M4 relief road: Chancellor 'to approve toll plan'
Plans to build an M4 relief road in south Wales are being backed by the Treasury, the BBC has been told.
It follows press reports that Chancellor George Osborne will announce plans to support a new toll motorway in June's comprehensive spending review.
However, the Welsh government said it does not plan to impose tolls on Welsh roads and called the idea "unworkable".
A Westminster source said agreement in principle had been reached but a deal on funding was not finalised.
The Welsh government dropped plans for an M4 relief road around Newport in 2009 after the cost rose to £1bn.
Talks have been continuing between the UK and Welsh governments about ways to fund improvements to the M4 in south Wales, which business leaders say are vital for the economy.
Reports in The Times and Independent say that funding for a relief motorway will be guaranteed by the Treasury to allow the Welsh government to build the road and then to repay the loan at least in part by raising tolls.
A Downing Street spokesman said: "Any decisions on future schemes would be taken following the spending review.
"Tolling the M4 in Wales would be a matter for the Welsh Assembly."
A Welsh government source said: "A toll road idea has not formed any part of the inter-governmental talks that have taken place between the Welsh and UK governments.
"The tolling of Welsh roads is entirely a matter for the Welsh government and we have no plans to introduce tolls on any Welsh road.
"It's an unworkable idea and given the Scots are not being forced to put tolls on their new Forth Bridge, it would be unfair for Wales to be expected to re-coup the money in this way, to fund road improvements here.
"Wales is not a second-class Scotland.
"As part of the ongoing inter-governmental talks, the future of toll income from the Severn Crossings after the current concession ends, is also being discussed."
The Welsh government said it was "following due process" on the issue of easing the congestion on the M4 around Newport, and that it was continuing to press the UK government for access to borrowing powers in order to finance infrastructure investment.
The UK's only toll motorway is the 27-mile (43km) M6 Toll north of Birmingham which opened in 2003.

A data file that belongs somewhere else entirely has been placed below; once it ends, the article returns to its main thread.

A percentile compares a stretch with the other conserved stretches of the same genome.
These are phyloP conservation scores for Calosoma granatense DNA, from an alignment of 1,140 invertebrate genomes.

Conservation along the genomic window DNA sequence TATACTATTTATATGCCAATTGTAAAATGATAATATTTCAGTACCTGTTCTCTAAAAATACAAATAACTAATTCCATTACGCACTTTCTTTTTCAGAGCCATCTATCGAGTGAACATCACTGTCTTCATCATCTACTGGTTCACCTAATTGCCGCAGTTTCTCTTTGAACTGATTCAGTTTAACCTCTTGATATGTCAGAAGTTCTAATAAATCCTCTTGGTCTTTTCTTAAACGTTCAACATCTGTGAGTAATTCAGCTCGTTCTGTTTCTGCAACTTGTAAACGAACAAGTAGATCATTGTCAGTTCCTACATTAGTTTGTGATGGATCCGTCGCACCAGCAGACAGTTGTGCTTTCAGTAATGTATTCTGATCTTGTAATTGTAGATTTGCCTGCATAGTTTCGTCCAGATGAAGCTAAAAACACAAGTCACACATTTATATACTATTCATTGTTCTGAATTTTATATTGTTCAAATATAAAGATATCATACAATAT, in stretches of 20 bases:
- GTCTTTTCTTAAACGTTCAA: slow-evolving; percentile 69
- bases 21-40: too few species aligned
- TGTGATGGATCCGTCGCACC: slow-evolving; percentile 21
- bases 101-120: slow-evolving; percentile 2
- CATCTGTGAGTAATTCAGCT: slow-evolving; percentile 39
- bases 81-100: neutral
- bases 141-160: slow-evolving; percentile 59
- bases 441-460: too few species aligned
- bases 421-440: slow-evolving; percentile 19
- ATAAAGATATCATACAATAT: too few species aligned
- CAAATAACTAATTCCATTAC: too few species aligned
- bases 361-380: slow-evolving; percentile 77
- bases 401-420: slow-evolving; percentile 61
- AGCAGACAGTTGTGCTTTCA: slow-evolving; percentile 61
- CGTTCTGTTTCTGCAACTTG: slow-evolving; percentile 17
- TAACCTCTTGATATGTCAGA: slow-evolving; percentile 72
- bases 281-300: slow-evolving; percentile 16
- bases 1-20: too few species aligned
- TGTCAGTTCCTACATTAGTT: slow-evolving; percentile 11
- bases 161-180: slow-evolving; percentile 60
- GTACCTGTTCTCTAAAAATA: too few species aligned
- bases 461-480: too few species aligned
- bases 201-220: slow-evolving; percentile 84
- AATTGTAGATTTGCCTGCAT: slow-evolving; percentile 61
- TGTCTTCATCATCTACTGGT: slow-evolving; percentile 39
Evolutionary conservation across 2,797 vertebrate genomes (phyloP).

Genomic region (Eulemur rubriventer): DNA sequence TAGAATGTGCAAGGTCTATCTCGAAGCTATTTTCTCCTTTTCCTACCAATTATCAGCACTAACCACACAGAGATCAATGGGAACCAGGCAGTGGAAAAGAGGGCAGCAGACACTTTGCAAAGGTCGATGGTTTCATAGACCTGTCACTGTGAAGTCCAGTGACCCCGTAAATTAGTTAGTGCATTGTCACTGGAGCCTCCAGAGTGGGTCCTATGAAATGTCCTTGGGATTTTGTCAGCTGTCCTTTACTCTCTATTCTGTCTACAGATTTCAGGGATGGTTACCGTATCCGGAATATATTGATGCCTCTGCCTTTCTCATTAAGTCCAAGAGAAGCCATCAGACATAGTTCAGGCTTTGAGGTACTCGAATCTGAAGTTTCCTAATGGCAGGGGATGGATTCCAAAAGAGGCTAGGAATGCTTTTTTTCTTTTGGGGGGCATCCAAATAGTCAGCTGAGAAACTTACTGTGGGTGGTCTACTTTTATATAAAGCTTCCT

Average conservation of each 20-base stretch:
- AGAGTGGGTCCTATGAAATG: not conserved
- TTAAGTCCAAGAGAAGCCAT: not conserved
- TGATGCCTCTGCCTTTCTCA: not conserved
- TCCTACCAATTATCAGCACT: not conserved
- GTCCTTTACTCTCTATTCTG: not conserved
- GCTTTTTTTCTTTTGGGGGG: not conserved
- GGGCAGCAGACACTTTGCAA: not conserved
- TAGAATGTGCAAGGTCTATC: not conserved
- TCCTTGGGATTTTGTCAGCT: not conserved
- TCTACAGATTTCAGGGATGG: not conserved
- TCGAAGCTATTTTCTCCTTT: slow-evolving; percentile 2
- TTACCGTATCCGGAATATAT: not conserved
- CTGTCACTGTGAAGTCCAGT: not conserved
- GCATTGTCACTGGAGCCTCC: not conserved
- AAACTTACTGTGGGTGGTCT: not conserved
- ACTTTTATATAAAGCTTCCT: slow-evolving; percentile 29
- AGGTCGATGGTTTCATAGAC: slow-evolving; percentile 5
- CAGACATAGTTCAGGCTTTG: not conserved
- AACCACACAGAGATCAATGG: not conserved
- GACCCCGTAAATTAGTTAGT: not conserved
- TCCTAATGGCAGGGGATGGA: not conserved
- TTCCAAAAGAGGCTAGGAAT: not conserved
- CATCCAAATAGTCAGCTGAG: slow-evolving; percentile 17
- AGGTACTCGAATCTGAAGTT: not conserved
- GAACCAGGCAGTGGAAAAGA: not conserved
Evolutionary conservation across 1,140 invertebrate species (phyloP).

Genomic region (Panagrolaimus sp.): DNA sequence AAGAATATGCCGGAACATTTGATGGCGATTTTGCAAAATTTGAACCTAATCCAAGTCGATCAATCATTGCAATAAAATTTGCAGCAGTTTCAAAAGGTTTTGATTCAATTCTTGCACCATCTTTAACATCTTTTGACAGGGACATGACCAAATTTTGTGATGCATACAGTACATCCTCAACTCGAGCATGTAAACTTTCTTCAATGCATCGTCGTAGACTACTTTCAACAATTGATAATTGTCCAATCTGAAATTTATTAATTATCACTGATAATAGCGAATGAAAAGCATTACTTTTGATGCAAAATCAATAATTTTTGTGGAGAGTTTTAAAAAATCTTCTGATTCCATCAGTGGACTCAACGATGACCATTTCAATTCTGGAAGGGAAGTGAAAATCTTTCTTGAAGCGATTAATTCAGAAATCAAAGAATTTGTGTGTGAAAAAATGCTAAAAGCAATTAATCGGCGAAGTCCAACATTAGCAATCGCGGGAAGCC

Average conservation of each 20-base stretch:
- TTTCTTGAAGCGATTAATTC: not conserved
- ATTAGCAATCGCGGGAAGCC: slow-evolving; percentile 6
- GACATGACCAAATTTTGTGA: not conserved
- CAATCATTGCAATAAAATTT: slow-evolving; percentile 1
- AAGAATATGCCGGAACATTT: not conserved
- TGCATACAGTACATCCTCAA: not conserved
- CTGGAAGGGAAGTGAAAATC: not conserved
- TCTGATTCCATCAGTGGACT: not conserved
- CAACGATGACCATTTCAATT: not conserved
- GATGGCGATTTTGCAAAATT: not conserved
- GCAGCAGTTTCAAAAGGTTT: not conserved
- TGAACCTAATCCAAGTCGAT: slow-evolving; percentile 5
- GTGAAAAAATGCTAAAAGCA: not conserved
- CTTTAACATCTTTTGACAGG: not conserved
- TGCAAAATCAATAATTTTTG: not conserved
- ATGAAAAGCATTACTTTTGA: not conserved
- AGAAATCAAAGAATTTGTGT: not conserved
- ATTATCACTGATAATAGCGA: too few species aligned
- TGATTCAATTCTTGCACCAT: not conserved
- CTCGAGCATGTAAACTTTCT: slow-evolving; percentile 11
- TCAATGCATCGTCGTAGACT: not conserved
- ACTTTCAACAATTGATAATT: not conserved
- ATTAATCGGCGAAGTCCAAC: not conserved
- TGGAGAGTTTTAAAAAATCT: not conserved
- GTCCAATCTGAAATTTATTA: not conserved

Employers' group the CBI has called a relief road to ease congestion on the M4 near Newport a "clear priority".
Business leaders say traffic jams, particularly after crashes which close the motorway, are bad for the economy of south Wales.
Plans were announced in 2004 for a 14-mile road to ease congestion on the M4 around Newport, between junctions 23 and 29.
The scheme was estimated to cost at least £350m and was due to open in 2013, with the possibility that it would be partly financed by tolls.
When the scheme was scrapped in 2009, its likely cost had risen to £1bn.
Ieuan Wyn Jones, then deputy first minister and transport minister, said at the time that putting tolls on the "unaffordable" proposed new road would have reduced its economic effectiveness.
Financial journalist Mickey Clarke told BBC Radio Wales: "It's worth pointing out though that the M6 Toll in the Midlands... hasn't ever made any money. People won't pay it. That's the trouble."
Nick Payne, regional director of the Road Haulage Association, welcomed the idea of the proposed new motorway going ahead but was against the prospect of tolls.
He said: "The M6 Toll road hasn't been massively successful as far as the transport industry is concerned. I don't know whether or not the haulage industry in Wales can afford to be paying yet another toll after paying so much money to get across the [Severn] bridge every day."
Matt Hemsley, spokesman for the transport charity Sustrans Cymru, criticised the M4 relief road as "poor value for money", saying investment in public transport would do more to ease congestion.
"The Welsh government acknowledges that 40% of journeys on this stretch of the M4 are local trips of under 20 miles," he said.
"By making it easier for people to walk, cycle and catch public transport we can ease congestion, improve our health and save the economy billions."
Environmental campaigners have renewed their opposition to an M4 relief road amid fears of damage to the Gwent Levels Sites of Special Scientific Interest (SSSIs).
Tom Clarke, chief executive officer of the Gwent Wildlife Trust, said: "This would mean years of construction and pollution for the residents of Magor, Newport and Cardiff, and destruction of the nationally important Gwent Levels - and then asking them to pay for the privilege."
In February 2012 the Welsh government announced plans to turn an old access road through Llanwern steelworks into a £13m dual carriageway to link south Newport with the M4, claiming it would help relieve congestion.
Plaid Cymru economy and transport spokesperson Jonathan Edwards said he was sceptical about the proposals.
He said: "People want to lessen the impact of the tolls on those coming into south Wales, not increase it.
"These works have been in the pipeline for many years and should be completed before we look again at a very expensive toll road."